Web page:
Originally published in the Fall 2020 IIUSA Regional Center Business Journal (RCBJ)
By Daniel B. Lundy, Partner, Klasko Immigration Law Partners
EB-5 regulations require an EB-5 investor to make an investment that is “at risk.” The concept of “at risk” is not unique to EB-5 and has been part of the requirements for an E-2 Treaty Investor non-immigrant visa for decades. Nevertheless, in interpreting the term “at risk” in the EB-5 context, USCIS added a new twist. USCIS has interpreted the term to exclude any investment agreement that constitutes a “debt arrangement.” In construing what constitutes a “debt arrangement,” USCIS has rejected any agreement that provides an EB-5 investor with a right to redeem his or her investment at any time, even after the period of conditional residence is over, despite the fact that both the regulations and USCIS policy allow an investor to get his or her investment back after this “sustainment period.” According to USCIS, any agreement that allows the investor a right to demand his or her money back or sell his or her shares back to the company, no matter whether it is contingent on any event or condition, and regardless of whether there is a promise to repay the investor, is an impermissible “debt arrangement.” Under the regulations, a “debt arrangement” does not constitute an “investment,” so USCIS has routinely denied I-526 petitions where the investor has any such purported right of redemption.
Many EB-5 stakeholders have argued that this policy makes no sense. An investor may have a right to request his or her money back at some point in the future without undermining the “at risk” nature of the investment, and without turning an equity investment into a loan or “debt arrangement”. Fortunately, in Mirror Lake Village, LLC et al. v. Wolf (No. 19-5025), the U.S. Court of Appeals for the District of Columbia Circuit recently agreed. Notably, this appellate court victory is important for EB-5 because prior litigation victories related to the issue of redemptions were only district court cases, and USCIS has previously taken the position that it is not bound by such decisions it disagrees with.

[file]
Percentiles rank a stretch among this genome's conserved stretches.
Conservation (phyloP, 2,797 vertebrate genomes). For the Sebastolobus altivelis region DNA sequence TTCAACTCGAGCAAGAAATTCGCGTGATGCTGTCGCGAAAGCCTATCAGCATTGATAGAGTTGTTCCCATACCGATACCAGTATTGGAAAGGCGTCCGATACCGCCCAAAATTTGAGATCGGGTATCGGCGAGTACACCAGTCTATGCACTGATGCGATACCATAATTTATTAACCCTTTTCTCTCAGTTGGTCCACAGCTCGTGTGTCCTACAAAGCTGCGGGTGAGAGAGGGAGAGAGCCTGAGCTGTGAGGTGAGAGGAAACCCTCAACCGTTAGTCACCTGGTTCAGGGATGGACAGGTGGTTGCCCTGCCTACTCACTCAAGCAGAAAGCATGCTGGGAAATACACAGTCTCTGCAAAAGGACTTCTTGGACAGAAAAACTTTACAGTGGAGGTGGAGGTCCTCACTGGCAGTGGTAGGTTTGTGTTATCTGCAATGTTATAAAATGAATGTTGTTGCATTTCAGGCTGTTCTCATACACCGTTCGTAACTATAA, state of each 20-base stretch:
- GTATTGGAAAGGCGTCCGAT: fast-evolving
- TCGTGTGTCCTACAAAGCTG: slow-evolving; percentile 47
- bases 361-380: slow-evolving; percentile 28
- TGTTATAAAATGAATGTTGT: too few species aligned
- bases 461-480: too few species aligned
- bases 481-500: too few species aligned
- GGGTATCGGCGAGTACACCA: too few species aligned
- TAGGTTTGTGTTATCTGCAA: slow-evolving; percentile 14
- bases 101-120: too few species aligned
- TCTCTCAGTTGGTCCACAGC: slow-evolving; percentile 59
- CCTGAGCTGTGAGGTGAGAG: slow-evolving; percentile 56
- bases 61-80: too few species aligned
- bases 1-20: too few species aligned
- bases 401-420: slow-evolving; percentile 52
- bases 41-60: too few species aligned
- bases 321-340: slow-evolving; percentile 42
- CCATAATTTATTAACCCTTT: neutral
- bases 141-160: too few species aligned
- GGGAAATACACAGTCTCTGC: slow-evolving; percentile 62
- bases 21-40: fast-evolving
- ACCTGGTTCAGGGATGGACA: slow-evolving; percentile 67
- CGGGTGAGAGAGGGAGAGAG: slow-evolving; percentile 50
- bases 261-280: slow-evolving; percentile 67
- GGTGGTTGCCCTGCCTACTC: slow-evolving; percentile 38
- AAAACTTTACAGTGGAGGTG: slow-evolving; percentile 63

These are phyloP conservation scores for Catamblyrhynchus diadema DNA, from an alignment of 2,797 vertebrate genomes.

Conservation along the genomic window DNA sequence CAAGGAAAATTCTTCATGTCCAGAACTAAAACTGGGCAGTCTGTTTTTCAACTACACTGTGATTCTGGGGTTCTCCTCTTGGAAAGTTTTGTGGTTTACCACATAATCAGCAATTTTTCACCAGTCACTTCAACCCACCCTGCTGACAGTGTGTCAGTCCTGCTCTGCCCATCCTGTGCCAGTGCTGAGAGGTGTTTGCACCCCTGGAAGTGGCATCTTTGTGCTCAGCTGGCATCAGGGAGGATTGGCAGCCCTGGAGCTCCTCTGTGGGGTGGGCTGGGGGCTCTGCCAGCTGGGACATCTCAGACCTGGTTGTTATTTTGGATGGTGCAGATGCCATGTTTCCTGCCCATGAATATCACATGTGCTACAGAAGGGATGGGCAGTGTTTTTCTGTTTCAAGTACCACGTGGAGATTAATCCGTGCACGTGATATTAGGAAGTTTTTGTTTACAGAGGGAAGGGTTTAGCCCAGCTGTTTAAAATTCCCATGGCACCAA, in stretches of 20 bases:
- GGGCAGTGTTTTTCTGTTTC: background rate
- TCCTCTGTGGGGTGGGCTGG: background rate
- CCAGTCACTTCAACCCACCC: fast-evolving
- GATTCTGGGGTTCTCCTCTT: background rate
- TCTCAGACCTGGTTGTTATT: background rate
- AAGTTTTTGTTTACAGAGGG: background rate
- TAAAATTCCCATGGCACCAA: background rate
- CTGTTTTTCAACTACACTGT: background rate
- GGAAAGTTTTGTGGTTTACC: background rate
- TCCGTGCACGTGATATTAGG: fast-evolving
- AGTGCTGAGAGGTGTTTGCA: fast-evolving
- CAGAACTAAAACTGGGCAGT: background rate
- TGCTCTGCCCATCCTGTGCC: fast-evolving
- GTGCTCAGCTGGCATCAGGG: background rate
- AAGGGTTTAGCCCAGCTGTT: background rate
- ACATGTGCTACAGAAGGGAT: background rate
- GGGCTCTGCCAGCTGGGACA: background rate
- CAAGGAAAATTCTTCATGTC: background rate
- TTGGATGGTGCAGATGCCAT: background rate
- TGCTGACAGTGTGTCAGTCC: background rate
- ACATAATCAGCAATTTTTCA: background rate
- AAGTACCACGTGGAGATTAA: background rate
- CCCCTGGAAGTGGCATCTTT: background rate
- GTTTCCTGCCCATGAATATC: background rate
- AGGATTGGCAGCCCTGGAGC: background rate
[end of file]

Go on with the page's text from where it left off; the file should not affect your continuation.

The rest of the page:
The NCE’s Operating Agreement
This case involves an investment agreement that provides the investors with a one-time right to sell all of their membership interests in the NCE back to the company for the purchase price after the conditional basis of their residence is removed, or to sell back 20% of their membership interests per year, at fair market value, beginning from a point two years after removal of the conditions on their residence. Both of these options were explicitly contingent on the NCE having “sufficient Available Cash flow” to purchase the interests at the time the option is triggered. Available Cash Flow was defined in the NCE’s Operating Agreement as the “total cash available to the Company from all sources less the Company’s total cash uses before payment of debt service,” and excluding member capital contributions. Thus, the investors could not be repaid unless the NCE had enough money to continue operations and pay the purchase price to the investors. If the company failed, or was only marginally successful, there would not be sufficient Available Cash flow, and the investors’ right to have the NCE repurchase their interests would be meaningless. The investors’ investments were therefore subject to business fortunes, and there was no guarantee that they would be repaid or make a profit.
USCIS denied the petitions, finding that because the investors had a put option, which was a redemption agreement, the investment was a “debt arrangement” and therefore not “at risk” in accordance with 8 C.F.R. § 204.6(j)(2) . Through NOIDs, the denial, and subsequent denial of investor motions to reopen, USCIS used these terms essentially interchangeably, basing its decisions on selected sentences from Matter of Izummi. In their NOID responses and Motions to Reopen, the investors pointed out that their money was at risk because the put option is expressly contingent on there being sufficient Available Cash flow to repurchase their interests. Notwithstanding this, USCIS found that this was a redemption agreement because there was a chance the business would be successful, and the put option was “clearly written as an exit strategy for the investor to compel [the NCE] to purchase” their interests. The investors also argued that the investment had all the hallmarks of equity, and not debt (including a lack of an unconditional promise to repay the money), all to no avail.